David’s been surprisingly enjoyable to watch, especially when he shares the screen with Camren Bicondova’s Selina Kyle. After the way the two parted in the last episode, will we see the two of them together again anytime soon?
Absolutely. Their relationship grows, develops and changes; they have their ups and downs. They have such a wonderful contrast to each other. Camren is full of such wonderful light and energy, and has this cocky arrogance about her. She’s incredibly compelling to watch. David is thoughtful, interior, intense and passionate, and the two of them together — you could make a great movie just with the two of them.
Something else that been noticeable is how quickly the show moves in terms of story. We’re at a point midway through the first season where it feels like other shows would have reached at the end of their first year.
I think modern TV, for good or ill, you have to burn through story to keep people interested. And this is a semi-serious world, there’s a comic book element — as much as you have to take it seriously, you can’t take it too seriously. We’re telling a number of stories at the same time. There’s a certain fun element of music hall there — this idea of acts coming onstage, and going off again: “If you don’t like this thing, there’s always this thing.” There are switches in mood and in tone that make it a sensational experience that is tough to do on network TV, but it makes it different and exciting, I think. It’s unpredictable and compelling, because you know the characters but not where they’re going.
Comic book shows almost have to have a strong visual element because of the source material. How did you arrive at the visual aesthetic of the series?
When we came up with the show, it was very much an abstract principle. Danny Cannon [who directed the pilot] came on very early in the process, and as soon as we sat down and talked about what we both wanted to do, we keyed in on the same [look] — the idea that it’s a real 1970s, Hades kind of look, with a touch of Bangkok and any other kind of city, even some London. The visual style of the show is down to the genius of Danny Cannon. He pretty much had that vision before we sat down and talked about it — he’s an illustrator and an artist, and constantly drawing. He’d pictured this world since he was a kid, and it was very much taking that world and translating it onto the screen.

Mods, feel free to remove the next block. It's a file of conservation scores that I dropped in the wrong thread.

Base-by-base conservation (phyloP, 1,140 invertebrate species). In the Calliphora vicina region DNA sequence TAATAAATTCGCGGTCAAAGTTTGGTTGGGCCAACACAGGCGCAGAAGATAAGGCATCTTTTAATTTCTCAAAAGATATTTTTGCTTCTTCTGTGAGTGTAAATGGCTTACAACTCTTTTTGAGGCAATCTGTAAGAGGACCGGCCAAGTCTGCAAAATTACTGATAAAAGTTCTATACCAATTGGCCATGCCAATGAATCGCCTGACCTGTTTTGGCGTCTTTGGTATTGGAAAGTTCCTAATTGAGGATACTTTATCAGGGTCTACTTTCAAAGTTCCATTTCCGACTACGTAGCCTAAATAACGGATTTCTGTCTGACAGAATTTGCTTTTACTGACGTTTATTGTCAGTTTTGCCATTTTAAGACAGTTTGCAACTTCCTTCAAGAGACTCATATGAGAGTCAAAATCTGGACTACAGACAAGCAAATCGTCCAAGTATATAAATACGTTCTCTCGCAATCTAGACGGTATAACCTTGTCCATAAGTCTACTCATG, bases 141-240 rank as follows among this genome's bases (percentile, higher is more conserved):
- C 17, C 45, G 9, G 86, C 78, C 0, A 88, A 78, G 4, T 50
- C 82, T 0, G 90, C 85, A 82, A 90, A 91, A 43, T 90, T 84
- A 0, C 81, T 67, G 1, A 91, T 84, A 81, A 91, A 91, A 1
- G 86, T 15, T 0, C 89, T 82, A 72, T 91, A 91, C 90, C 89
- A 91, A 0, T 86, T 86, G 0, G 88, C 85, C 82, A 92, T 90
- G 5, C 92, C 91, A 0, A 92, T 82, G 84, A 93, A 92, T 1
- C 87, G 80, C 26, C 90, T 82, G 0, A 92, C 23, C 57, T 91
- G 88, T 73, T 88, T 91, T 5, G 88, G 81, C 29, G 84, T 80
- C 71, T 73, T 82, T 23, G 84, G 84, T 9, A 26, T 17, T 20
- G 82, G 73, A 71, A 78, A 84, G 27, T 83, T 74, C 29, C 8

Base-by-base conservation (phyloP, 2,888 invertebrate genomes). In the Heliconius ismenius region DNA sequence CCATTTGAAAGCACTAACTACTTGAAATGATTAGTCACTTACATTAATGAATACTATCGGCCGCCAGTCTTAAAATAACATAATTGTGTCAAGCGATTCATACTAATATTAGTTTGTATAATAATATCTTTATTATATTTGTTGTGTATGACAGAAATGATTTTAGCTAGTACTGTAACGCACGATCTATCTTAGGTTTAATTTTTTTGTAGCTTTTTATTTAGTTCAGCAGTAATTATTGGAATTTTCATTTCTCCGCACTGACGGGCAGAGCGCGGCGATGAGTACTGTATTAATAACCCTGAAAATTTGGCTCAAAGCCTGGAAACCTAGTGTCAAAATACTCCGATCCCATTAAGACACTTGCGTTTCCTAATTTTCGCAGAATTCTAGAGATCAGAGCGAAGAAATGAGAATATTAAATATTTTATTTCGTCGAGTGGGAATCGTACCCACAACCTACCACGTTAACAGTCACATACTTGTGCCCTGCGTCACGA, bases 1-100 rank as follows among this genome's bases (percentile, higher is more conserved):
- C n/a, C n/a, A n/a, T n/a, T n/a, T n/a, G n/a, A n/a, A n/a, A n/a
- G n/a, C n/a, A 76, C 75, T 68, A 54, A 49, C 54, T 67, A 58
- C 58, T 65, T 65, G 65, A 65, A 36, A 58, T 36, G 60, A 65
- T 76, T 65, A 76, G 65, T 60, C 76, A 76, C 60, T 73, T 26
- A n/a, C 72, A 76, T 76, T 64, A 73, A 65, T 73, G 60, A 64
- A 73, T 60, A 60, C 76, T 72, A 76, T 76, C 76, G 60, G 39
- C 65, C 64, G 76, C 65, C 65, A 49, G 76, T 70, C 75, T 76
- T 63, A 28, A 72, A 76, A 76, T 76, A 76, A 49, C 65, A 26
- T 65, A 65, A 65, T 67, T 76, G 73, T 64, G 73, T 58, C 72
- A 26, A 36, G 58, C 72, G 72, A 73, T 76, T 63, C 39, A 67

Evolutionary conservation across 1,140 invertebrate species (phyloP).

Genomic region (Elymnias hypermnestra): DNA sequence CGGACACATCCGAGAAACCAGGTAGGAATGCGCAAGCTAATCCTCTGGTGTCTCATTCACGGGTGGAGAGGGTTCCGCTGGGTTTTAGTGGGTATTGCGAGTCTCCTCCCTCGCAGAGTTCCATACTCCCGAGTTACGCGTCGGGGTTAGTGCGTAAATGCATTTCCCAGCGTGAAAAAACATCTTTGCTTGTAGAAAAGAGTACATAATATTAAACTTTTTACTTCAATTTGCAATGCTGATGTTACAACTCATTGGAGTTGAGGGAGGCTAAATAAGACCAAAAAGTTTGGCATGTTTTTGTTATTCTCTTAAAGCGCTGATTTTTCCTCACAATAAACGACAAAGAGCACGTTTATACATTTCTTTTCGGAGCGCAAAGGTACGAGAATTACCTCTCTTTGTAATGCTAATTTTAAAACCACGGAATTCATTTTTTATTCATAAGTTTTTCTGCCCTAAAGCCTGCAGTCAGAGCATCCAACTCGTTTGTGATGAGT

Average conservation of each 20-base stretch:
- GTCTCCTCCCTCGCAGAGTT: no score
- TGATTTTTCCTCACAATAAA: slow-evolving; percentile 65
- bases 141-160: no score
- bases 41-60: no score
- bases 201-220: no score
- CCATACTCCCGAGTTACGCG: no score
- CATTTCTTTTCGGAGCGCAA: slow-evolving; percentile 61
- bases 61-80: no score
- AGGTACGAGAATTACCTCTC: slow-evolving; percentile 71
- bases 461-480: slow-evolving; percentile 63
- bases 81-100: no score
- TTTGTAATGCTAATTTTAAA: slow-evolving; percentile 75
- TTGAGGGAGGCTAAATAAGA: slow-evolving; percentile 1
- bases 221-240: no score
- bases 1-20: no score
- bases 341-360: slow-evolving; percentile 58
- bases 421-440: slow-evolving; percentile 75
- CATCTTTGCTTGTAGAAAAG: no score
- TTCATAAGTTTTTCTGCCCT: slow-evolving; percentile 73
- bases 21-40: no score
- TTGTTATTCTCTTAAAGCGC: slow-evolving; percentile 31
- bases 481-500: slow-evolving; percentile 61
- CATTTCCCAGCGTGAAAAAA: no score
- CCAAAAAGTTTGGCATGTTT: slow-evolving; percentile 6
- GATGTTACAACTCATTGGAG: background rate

As the show hit its midseason break, you shipped Gordon off to Arkham Asylum, splitting up his partnership with Bullock. Was this just where the story was going, or an attempt to give newcomers to the show a good place to jump on with the first episode back from break?
It’s the next step of the story. I didn’t want to peter off after 10 episodes! [Laughs.] Arkham, in itself, is a big Gotham character, so it’s a chance to introduce Arkham as a character and then let the audience see how [Gordon] manages to get out of that particular predicament. You have to keep moving forward — the important thing about Arkham, and the first episode back explains it, is why is it so easy to escape from Arkham? In the Batman stories, there’s kind of a revolving door in there. It’s one of the fun things about setting up this world, being able to put the architecture in place to explain things like that. This is one of those things.
What kind of teases can you drop about the back-half of the first season?
You’re going to see Nygma take a giant step forward into becoming the man he becomes. You’re going to see Fish Mooney placed in a situation where it’s almost unimaginable how she’ll get out of it. Her relationship with Butch and Penguin are going to be pushed to the limit. Selina Kyle’s going to do something incredibly shocking — also, so’s Fish, come to that. One of the things about the second half of the season is that all the story we’ve set up so far comes to fruition. Some people come to an end, other people are triumphant. Gordon is…no, I can’t go there. I almost told you the story, and I can’t. But I guarantee that, if you liked the first half of the season, you’ll love the second half.
Gotham airs Mondays at 8 p.m. on Fox. Come back to THR‘s The Live Feed after the episode for a special postmortem.